Blog

An Introduction to Google Web Vitals

Prioritising user experience will make customers want to spend longer on your site and buy more.
An Introduction to Google Web Vitals

Prioritising user experience will make customers want to spend longer on your site and buy more. With the introduction of Web Vitals, it’ll also directly improve your search engine rankings.

Web Vitals are the latest tool that Google have released that aim at capturing user experience in a measurement. They were first announced by Google back in April 2020 but have only started to be implemented this year. In May 2021 they were incorporated into Google’s ranking algorithms, and from June they have started to be rolled out to the public. Previously, Google gauged user experience by looking at whether a site was mobile-friendly, offered HTTPS, and was free of intrusive interstitials. The Web Vitals now form a fourth factor for grading page experience.

Google’s Web Vitals are split into two categories - Core Web vitals and non-core Web Vitals. Core Web Vitals apply to all pages, and are a confirmed ranking factor in search engine results. While Google have said that the specific metrics are likely to change, the current Core Web Vitals focus on loading, interactivity, and visual stability as the three core aspects of user experience. The non-core Web Vitals serve to supplement the Core Web Vitals and can help when dealing with specific issues, but the primary focus of Google is on the core set.

Why are Core Web Vitals important?

It’s easy to get overwhelmed by the number of metrics and ranking signals that modern search engines use. From bounce rate to referring domains, it would be understandable to see Web Vitals as yet another metric and let it fall by the wayside in your digital marketing strategy. However, Core Web Vitals are worth caring about because user experience is increasingly important to both visitors and search engines.

Compared to the previous metrics for gauging user experience, the new Core Web Vitals are user-centric. They attempt to capture a more accurate picture of what real visitors to your website will encounter. Improving them is therefore likely to make a big difference to how visitors experience your site. This is important: faster, smoother pages attract more people and retain them for longer than pages which are hard to use. When page loading times increase from one second to five, the chances of a visitor bouncing increase by 90%. The probability of conversion drops by as much as 95%. Put simply, better user experience leads to happier visitors who are more likely to buy a product.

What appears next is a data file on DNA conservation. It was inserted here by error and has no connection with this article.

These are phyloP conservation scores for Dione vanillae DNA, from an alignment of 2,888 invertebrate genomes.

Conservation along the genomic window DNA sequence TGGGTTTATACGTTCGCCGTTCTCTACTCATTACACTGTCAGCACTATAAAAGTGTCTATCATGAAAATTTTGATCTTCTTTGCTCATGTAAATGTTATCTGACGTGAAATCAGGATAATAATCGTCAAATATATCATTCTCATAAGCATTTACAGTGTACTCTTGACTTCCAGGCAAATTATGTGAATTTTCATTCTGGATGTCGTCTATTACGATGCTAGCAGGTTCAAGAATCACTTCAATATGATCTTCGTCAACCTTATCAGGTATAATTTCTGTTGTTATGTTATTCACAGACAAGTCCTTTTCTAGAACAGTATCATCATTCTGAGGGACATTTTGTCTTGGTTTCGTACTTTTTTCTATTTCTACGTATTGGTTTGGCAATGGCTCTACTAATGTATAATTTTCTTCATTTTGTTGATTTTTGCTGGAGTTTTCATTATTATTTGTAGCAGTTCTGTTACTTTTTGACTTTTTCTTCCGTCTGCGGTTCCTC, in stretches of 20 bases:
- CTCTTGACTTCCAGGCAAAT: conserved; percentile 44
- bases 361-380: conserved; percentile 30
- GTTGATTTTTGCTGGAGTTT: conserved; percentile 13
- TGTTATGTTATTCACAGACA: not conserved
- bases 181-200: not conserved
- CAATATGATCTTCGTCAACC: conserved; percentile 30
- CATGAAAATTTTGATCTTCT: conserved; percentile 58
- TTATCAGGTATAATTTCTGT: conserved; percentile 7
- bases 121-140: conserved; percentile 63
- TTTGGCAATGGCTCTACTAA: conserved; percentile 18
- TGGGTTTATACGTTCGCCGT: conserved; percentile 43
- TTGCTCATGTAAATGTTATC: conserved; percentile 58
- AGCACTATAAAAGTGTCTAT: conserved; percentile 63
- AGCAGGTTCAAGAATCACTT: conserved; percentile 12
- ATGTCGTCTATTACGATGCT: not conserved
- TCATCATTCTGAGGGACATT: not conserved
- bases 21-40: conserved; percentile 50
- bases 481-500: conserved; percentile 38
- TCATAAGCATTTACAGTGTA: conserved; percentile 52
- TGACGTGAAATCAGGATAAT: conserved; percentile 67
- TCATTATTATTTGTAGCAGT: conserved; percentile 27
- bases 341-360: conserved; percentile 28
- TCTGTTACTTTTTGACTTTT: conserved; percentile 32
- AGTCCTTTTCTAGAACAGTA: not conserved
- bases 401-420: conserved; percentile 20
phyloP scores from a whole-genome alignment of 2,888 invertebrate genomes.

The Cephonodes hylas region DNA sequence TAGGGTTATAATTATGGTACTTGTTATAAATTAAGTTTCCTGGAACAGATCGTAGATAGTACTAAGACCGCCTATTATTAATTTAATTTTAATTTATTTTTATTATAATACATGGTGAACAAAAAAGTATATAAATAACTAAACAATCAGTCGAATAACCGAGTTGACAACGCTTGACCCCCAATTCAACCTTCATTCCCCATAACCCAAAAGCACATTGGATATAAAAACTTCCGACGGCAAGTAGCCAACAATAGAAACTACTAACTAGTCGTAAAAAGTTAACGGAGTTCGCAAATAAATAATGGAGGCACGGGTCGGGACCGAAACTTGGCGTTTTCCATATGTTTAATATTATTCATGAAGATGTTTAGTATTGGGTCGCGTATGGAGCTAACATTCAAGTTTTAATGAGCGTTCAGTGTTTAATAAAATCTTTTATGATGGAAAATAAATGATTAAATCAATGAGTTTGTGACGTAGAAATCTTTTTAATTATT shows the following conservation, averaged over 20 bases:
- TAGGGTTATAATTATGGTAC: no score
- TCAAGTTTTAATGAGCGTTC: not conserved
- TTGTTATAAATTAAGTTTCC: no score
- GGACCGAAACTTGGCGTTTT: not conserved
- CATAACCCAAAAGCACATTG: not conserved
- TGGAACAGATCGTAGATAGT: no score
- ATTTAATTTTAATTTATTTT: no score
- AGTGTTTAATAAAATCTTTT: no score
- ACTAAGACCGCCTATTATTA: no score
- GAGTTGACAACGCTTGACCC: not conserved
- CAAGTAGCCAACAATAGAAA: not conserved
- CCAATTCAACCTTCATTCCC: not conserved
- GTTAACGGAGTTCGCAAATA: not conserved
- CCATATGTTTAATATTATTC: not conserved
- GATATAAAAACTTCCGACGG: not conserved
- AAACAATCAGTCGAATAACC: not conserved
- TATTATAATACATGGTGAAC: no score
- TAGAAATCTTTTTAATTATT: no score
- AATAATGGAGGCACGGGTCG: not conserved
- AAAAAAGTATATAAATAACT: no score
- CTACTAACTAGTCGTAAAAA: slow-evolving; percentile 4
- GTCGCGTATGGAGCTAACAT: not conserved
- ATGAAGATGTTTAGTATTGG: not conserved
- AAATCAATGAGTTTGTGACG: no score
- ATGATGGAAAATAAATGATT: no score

Human visitors aren’t the only ones who like fast loading pages. As mentioned earlier, Core Web Vitals have been incorporated into Google’s ranking algorithm. Improving your Core Web Vitals isn’t just giving a better experience to customers, therefore - it’s also directly helping your site rise up the search engine rankings. Having a better user experience is also likely to impact other factors that search engines use to rank pages, like bounce rate and dwell time, by retaining visitors for longer. There’s some indication that Google are preparing to make user experience an even more important factor in search engine rankings, so focusing on Core Web Vitals is likely to pay dividends.

The Core Web Vitals in Detail

There are currently three metrics that make up the Core Web Vitals. Each metric focuses on a different aspect of the three fundamental areas of user experience: loading, interactivity, and visual stability.

Largest Contentful Paint

Largest Contentful Paint (LCP) measures how long the site takes to load, from the point of view of the visitor. It measures the time for the largest element to load on the screen. If your site is predominantly text and images, the largest element will typically be the largest image on the site.

LCP improves on previous metrics for measuring loading performance by capturing the point at which the site is ‘loaded’ from the point of view of the user. Previous metrics, like First Contentful Paint (FCP) only measured the time for the first piece of content to load. At this point, however, the site may still be virtually a blank screen for the user. LCP captures what a human visitor will see. It doesn’t require the page to be completely loaded, but the majority of the content will be there.

Largest Contentful Paint

Google’s guidelines suggest that an LCP of under 2.5 seconds is good. Anything over 4 seconds is a poor result that is probably having a negative effect on user experience for your site.